Through the RV park was a row of vendors, and a short walk beyond those tents was a sound stage, a beer tent, and a row of food trucks. We got some tacos for dinner and then found Layne and crew at the bar. She was clearly stressed about the rain; it seemed some people had let the mud ruin their party and seen fit to complain loudly about it. The forecast for the rest of the weekend was clear, though.

Sleep was scarce for us both that night. Someone nearby thought that 2am was a great time to use an impact driver for nearly an hour, and I got cold because I'd brought my summer sleeping bag, which is literally just a fleece blanket with a zipper. I didn't realize how much temperature difference there would be between Houston and Bandera.

Saturday morning we got breakfast at the OST diner in downtown, then wandered over to the parade lineup. By chance we were right next to Sherry, Rogue's doppelganger that we had met at LGG 2016. After a couple of hours chatting with everyone around us, a quick walk to the nearby river, and a lot of sun and sweat, the parade rolled out. A pair of horses and riders led us through downtown and back to Twin Elm. The streets were lined with locals waving and taking pictures. We totaled 732 lady bikers, not enough to break the record, but almost as many as last year. Considering the recent toll from Harvey and the three days of rain, it was hardly a disappointment.

732 lady bikers get ready to roll

We returned from the parade to find that our tent had collapsed. One of the poles, already held together in one location by wire ties, had split in two more places. I used a knife and some pliers to remove the broken bits, cobbed it back together as best I could, and accepted that it would probably end up on my face in the middle of the night and shit happens. Rogue ordered a new tent for her upcoming journey to New England.

The rest of the afternoon was pretty quiet. There were supposed to be bike games (slow races, keg rolls, a weenie bite, etc.) but they were cancelled. Whether that was because of the state of the ground or because there had been some complaints about the sexist nature of the weenie bite game was unclear. With no plans to ride anywhere after that, I went to open my bottle of wine - and realized I didn't have a corkscrew. I tried the "hammer it with a shoe" trick but my boot didn't do the job. One tent stake and one screwdriver later, I managed to push the cork into the bottle and the problem was solved.

We were walking through the vendor tents when a woman with a pamphlet gestured at me. I paused to see what it was, expecting a sales pitch for something I didn't want. When I saw that she was advertising the Hoka Hey, a cross-country distance riding challenge rumored to only have one female finisher in its history, I stopped and gave her my full attention. It turned out that Junie, standing in front of me, was that woman, and not only had she completed it once, she'd completed it all six times. My heroine.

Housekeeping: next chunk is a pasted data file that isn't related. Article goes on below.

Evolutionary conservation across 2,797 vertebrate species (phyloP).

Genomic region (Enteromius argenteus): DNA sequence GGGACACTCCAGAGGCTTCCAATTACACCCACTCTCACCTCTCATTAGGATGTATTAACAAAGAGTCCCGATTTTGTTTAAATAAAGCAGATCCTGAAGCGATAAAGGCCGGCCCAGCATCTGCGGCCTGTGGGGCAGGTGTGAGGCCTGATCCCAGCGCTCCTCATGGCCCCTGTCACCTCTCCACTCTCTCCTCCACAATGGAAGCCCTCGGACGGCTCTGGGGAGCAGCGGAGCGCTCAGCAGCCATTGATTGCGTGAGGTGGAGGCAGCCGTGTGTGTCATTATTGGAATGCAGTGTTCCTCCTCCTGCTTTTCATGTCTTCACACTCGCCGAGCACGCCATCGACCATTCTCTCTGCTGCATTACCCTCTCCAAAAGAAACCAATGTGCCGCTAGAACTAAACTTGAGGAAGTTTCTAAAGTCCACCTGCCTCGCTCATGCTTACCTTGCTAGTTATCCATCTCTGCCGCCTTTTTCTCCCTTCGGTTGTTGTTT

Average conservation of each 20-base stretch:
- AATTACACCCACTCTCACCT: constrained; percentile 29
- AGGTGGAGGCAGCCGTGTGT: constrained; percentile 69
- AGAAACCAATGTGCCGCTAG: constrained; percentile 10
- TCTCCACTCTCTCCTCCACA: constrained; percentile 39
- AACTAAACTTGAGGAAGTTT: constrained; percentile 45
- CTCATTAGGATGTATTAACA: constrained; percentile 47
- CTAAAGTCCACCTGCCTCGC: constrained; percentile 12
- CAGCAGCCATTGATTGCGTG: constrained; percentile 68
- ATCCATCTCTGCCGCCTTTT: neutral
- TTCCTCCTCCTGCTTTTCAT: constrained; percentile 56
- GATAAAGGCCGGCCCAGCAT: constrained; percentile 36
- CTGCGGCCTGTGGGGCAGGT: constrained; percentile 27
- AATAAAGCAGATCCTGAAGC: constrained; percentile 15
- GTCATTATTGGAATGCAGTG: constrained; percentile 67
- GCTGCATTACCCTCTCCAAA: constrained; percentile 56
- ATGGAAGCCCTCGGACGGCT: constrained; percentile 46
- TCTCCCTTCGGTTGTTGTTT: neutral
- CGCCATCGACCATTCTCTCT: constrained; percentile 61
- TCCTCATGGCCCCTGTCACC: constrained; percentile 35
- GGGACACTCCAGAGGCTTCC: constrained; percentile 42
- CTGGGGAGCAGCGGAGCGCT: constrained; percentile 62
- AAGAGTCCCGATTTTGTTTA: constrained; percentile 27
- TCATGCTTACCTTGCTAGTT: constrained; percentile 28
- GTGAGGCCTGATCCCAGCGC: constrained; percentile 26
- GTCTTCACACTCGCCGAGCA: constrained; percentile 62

I was on the verge of putting the dates in my calendar for next year, determined to be the next female finisher, when she told me that only oil-cooled bikes are allowed to participate. That means a Harley, an Indian, or a Victory. My water-cooled adventure Honda would not be permitted at the starting line. Disappointed, I walked away. I'm not in the market for a new bike.

Half an hour later, Junie flagged me down again.

"I talked to the Indian rep," she told me, "About getting you sponsored. You should talk to the dealership. We want more young people involved in this."

Now that sounded like a plan. Excited about the renewed potential to face the legendary challenge, I bounced away to check out the band. We ended up following Toni to the other end of the ranch, where there was a brief demo of barrel racing and rodeo. Unfortunately few people showed up, but it was fun to see an American rodeo - I'd only seen bull riding live in Ecuador, despite having arrived in Houston during the famous annual rodeo festival.

With everything up in the air, no one knew exactly when we were supposed to be doing our fire performance. Once dark fell, we spent a few minutes rehearsing, then gathered our props and fuel and showed up at the sound stage. Our timing was perfect. The bands were between sets and we were able to hook up our music to the main sound system. Rogue spun poi to a remix of the Halo theme, and I did an eating and contact staff set to Halestorm's song I Am the Fire. We finished the set with a partner breath off each end of my staff. I'd been concerned that we weren't rehearsed enough, but it came off without a hitch, and everyone said it was a great show.

Getting ready to burn it down

With Toni in the beer tent

On Sunday morning, we ate at OST again, then wandered into San Antonio to see the River Walk. At Ripley's Believe It or Not, we got pulled in by a pair of circus performers. When Red realized that we're also performers, he invited us to join his show. Rogue was scheduled to return to Massachusetts starting the next day, but I said I might be interested, and we traded phone numbers. So maybe I've got some sideshow fun in San Antonio now. I just wish it wasn't five hours away.

At the San Antonio River Walk

Monday, September 25, 2017

Harvey: the Aftermath